Thanks to Elon Musk, we’re now beginning to see solid evidence of the remarkable degree to which the social-media giants – in collaboration with Democratic politicians, intelligence agencies, and the corporate media –have striven to stifle their ideological opponents. But even the Twitter Files, at least the ones that have been made public so far, don’t satisfactorily convey the worldwide extent of Silicon Valley’s mischief. One of the most egregious cases that have come to my own attention recently is that of Ex-Muslims of Norway (EX-MN), which describes itself on its website as standing “for universal rights and secularism” and for the right of Muslims to criticize their religion and, if they wish, to leave it. The members of EX-MN emphasize their identity as ex-Muslims “because we will not be done with Islam until the Islamic mentality is modernized or Islam is cast onto the rubbish heap of history.”
Founded in 2016 by three writer/journalists – the Turkish-born Cemal Knudsen Yucel, the Iranian-born Lily Bandehy, and the late Iraqi–born Walid al-Kubaisi – EX-MN opposes forced marriage; polygamy; genital mutilation; child hijab; burkas; sexual segregation; taxpayer financing for religious institutions; religious intimidation and threats; and blasphemy laws. And it supports untrammeled freedom of speech. By way of promoting these worthy stances, EX-MN holds seminars, takes part in international conferences and demonstrations, sends its members to speak in schools and at public events, and posts videos on YouTube (most of them in English) about such topics as Koran burning, the concept of “Islamophobia,” pro-hijab Western feminists, and Salman Rushdie’s The Satanic Verses.
I’m a longtime admirer of al-Kubaisi and Bandehy, a couple of the smartest and gutsiest truth-tellers about Islam you could ever hope to find. Al-Kubaisi (whom I knew slightly) wrote a splendid 1996 book entitled My Belief, Your Myth and died, too young, in 2018; Bandehy, who fled Iran after its Islamic Revolution, is the proud mother of the openly gay singer Tooji, who represented Norway in Eurovision 2012. For whatever reason, however, Yucel, who is the current head of EX-MN, wasn’t really on my radar until recently. I see that after his prime-time TV debut in a September 2020 debate on Islam (which I missed), my friend Hege Storhaug wrote, in an article entitled “Norway’s New Hero” (which I also missed), that “a person cannot be more honest and upright than Yucel. He is passionate about the good society….He is one of us, we who love freedom.”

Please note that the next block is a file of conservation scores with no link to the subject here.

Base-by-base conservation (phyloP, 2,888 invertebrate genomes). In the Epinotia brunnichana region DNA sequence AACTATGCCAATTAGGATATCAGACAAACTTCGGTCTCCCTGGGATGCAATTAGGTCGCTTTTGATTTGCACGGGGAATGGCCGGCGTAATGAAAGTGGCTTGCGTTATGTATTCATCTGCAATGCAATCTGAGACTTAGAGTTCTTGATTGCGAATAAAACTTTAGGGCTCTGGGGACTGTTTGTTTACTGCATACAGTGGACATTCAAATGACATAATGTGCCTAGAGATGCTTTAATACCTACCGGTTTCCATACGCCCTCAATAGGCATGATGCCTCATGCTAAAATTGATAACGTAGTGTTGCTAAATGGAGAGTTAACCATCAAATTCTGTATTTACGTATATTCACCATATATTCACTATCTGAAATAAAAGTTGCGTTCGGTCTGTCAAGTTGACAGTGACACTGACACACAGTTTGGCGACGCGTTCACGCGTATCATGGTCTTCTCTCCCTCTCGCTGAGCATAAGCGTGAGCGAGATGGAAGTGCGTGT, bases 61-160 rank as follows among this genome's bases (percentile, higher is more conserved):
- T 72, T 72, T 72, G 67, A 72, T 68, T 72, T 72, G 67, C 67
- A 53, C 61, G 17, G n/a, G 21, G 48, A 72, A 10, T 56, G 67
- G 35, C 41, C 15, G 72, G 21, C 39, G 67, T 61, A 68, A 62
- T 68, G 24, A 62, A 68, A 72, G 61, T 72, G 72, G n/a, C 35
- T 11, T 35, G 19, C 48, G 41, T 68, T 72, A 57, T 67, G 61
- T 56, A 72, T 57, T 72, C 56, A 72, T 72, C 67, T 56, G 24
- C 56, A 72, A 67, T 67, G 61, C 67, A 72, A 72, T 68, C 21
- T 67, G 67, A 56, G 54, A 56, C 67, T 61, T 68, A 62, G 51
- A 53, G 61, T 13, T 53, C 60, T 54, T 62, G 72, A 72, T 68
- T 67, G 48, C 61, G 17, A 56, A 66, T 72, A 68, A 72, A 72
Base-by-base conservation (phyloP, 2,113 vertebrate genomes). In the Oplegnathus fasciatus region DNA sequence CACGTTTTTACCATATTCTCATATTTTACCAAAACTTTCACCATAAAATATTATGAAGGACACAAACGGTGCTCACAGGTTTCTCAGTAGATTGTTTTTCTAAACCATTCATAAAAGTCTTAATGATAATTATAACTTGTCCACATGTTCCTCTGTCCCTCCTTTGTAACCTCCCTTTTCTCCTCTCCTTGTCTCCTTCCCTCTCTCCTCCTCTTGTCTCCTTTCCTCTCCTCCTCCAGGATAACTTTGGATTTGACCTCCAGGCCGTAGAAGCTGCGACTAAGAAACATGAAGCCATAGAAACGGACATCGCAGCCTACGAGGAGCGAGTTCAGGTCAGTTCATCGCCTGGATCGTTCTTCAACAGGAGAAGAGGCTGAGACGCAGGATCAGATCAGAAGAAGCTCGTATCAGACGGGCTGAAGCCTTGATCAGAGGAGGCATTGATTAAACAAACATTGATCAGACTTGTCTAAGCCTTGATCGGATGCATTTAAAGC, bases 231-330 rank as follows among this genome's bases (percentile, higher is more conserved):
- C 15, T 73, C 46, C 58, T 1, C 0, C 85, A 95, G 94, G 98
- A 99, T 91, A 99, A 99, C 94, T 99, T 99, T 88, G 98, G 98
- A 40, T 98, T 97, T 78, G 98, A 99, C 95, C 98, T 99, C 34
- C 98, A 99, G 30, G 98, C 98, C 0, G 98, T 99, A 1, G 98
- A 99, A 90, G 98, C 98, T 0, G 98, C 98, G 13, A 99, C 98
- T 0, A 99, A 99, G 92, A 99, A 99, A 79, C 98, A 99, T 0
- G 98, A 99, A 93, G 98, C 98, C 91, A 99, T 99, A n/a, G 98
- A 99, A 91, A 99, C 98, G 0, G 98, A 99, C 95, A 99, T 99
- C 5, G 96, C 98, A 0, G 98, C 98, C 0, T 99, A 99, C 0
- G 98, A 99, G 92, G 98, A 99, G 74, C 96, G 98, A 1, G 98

I’ve now caught up with at least some of Yucel’s work, and I couldn’t agree more. In one YouTube video, he interviews Ninrock-Jeanette Etnestad, deputy head of EX-MN, about her journey out of Islam. Neither of them minces words about the deplorable contents of the Koran or about its destructive impact on the everyday lives of Muslims. In another video, Yucel stirringly urges Westerners to love and defend their civilization and its values – and, apropos of the toppling of a statue of Thomas Jefferson, speaks movingly of the role of great men like Jefferson in shaping those values.
Every country in the Western world should covet immigrants like these. And all freedom-lovers in Norway should appreciate the value to their society of an organization like EX-MN. Alas, in a country where radical mosques that preach the destruction of free Western polities are accorded generous government subsidies, EX-MN receives not a red cent in official funding. And while those mosques are treated with kid gloves by politicians and the media (which routinely characterize their most monstrous positions – e.g., support for the stoning to death of adulterers – as merely “controversial”), EX-MN is subjected to virulent public criticism because its members dare to speak the unvarnished truth about the barbaric religion in which they were raised.
Now it turns out that EX-MN doesn’t just have to live with abuse by radical Muslims and the Norwegian media. It’s also been targeted by at least two of the major U.S.-based social media companies. Yes, that’s right: Silicon Valley geniuses who have no problem providing a platform to the most militant Muslims treat EX-MN as if it were a terrorist group (or, actually, even worse).